In June 2005, Alexis Ohanian and Steve Huffman came together to create Reddit. Both twenty-two year old college graduates from the University of Virginia, bored to death by the prospect of taking the LSAT, Ohanian and Huffman set out to “make a dent in the universe.” 
“Steve and I really just wanted to perpetuate our college life. We really loved being able to eat pizza, drink beer and work on fun projects… and we thought let’s try to do this by starting a company.”  - Alexis Ohanian
During their senior year, the duo decided to pitch the idea of a mobile food delivery application they called “MyMobileMenu” to a venture capitalist by the name of Paul Graham, co-founder of the seed accelerator Y Combinator. “Seed accelerators” are typically for-profit venture capital firms that provide funding for innovative startup ideas.  Although Graham rejected their pitch the night of their interview, he called them up the following day with good news: “I’m sorry, we made a mistake. We don’t like your idea, but we like you guys. You guys need to build the front page of the Internet.” 
The idea was simple: create a website that people could visit to find the best content on the Internet. Content would be submitted by users in either link or text format, allowing for other users to “upvote” them as interesting, or “downvote” them as uninteresting.
“Simple: that’s all it was. After a contentious debate, we added Comments. We knew our business was in our user base, that that was the most important part.”  - Alexis Ohanian
Y Combinator provided $12,000 in funding and a 10% stake in the business in June of 2005, and within a span of three weeks, Reddit was born. 
In order to get users to visit Reddit, the website had to be interesting. Since Reddit was based on user-submitted content, and at launch had no users, there was little incentive for people to submit links – since no one would see them. Therein lies the challenge for social media websites: they need users to participate in order to gain enough momentum to attract more users. Nobody wants to visit an empty site. So Ohanian and Huffman decided to fake that momentum. For the first couple of months after its launch, they created “tons of fake users” who were submitting interesting content to create the illusion of a steady user base. In a YouTube video posted in May 2012, Steve Huffman pointed out that this “inertia” did two things: (1) set the tone of Reddit, and (2) made the site feel alive.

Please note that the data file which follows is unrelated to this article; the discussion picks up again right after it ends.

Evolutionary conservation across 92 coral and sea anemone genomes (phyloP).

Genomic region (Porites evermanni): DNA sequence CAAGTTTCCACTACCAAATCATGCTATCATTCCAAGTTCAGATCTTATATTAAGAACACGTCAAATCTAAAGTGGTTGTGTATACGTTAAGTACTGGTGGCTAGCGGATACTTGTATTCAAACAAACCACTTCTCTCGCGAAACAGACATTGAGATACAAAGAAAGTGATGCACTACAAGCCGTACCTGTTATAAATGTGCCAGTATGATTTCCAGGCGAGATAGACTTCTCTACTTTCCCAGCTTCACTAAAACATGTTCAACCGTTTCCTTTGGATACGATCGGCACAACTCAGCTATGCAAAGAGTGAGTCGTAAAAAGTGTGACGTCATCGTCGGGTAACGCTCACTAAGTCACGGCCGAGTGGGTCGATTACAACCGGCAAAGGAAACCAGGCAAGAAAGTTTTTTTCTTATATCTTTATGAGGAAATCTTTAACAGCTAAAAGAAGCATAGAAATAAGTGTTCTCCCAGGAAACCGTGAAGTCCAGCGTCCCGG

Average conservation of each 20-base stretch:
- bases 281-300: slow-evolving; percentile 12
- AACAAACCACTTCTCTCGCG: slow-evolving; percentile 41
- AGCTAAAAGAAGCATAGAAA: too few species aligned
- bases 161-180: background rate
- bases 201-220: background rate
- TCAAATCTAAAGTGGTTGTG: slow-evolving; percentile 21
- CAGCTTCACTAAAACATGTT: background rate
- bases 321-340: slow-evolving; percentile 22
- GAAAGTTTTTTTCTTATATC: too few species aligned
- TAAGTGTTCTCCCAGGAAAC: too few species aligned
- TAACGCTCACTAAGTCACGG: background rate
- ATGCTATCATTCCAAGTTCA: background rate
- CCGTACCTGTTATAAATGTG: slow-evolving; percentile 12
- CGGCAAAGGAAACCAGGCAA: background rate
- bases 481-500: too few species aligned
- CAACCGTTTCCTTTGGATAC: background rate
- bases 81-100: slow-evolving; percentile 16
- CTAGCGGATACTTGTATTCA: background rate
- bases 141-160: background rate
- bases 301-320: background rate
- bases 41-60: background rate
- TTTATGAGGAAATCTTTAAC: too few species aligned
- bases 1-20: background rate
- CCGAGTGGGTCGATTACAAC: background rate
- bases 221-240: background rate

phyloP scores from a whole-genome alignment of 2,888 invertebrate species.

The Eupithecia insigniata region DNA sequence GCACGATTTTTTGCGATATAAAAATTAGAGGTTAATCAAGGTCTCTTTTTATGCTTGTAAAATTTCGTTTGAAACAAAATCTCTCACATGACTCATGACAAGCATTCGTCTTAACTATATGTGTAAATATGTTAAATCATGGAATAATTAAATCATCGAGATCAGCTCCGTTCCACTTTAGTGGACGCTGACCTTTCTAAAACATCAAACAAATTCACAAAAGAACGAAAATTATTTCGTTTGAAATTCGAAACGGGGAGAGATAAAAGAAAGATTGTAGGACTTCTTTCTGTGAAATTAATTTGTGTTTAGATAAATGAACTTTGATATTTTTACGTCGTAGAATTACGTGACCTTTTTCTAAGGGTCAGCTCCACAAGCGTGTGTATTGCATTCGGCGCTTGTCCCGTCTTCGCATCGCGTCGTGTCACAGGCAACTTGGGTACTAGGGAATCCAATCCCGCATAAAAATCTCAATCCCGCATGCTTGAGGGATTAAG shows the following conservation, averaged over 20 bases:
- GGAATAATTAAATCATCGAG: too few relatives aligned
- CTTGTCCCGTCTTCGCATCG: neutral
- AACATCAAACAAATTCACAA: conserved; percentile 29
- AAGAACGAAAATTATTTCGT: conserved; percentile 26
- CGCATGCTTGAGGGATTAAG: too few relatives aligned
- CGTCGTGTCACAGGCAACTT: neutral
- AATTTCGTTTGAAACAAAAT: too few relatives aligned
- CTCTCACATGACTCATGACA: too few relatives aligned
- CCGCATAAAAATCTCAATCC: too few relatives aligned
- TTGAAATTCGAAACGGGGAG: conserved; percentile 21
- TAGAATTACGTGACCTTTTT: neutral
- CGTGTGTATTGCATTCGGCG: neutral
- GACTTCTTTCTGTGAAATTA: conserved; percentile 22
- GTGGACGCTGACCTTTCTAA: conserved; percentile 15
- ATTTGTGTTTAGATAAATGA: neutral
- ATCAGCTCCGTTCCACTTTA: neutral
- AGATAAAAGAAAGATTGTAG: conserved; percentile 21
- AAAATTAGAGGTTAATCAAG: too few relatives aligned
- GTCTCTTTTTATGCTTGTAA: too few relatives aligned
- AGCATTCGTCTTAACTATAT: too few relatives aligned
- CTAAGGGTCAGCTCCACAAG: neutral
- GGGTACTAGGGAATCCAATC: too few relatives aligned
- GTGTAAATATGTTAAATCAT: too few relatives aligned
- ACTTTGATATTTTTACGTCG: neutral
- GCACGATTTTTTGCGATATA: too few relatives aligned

“You don’t want to live in a ghost town, you want to live in New York City… I don’t know what made us do this. I think at the time we were just embarrassed to have an empty website, so we submitted the content, and it worked… I remember the first day a few months in when we didn’t have to submit any content, and that was such a magical day for us because we knew the site was working on its own. It was really cool. It took us a while to get there.”  - Steve Huffman
They wanted to make it easy for users to submit content. Fewer decisions meant a smoother experience, so they decided against categorizations for links. Users were also allowed to submit content without having to provide their email address. Accounts could be created in seconds, circumventing the traditional email verification system, which they felt was yet another unnecessary barrier to entry. Equally important was the complete lack of censorship on Reddit. Users could submit whatever they wanted, totally anonymously, without having to deal with the cumbersome membership process adopted by similar websites. 
By October of 2006, Reddit was attracting over 700,000 page views per month.  The startup was a success. Reddit developed a name for itself as a hub for the best content on the Web. Its growth was exponential, and naturally, attracted investors from all around the tech industry. At a Halloween party in 2006, Ohanian met a reporter for Wired that set up a meeting with a business-development executive at Condé Nast (Wired’s parent company), to discuss a possible acquisition.
“So we started talking money. Founders are supposed to be not at all interested in selling. But there is a price at which a founder can’t help being interested.”  - Alexis Ohanian
Reddit was sold to Condé Nast on October 31st, 2006 for an undisclosed amount  , although Ohanian mentioned it was “between $10 and $20 million” in an interview with Inc. Magazine in May 2012. 
“I’ve tithed since the day we sold Reddit, because I believe wealth is a means to an end, and wealth has never made me happy, only comfortable. And I want to stay hungry. I really believe my resources are best used to help projects that make the world suck less.”  - Alexis Ohanian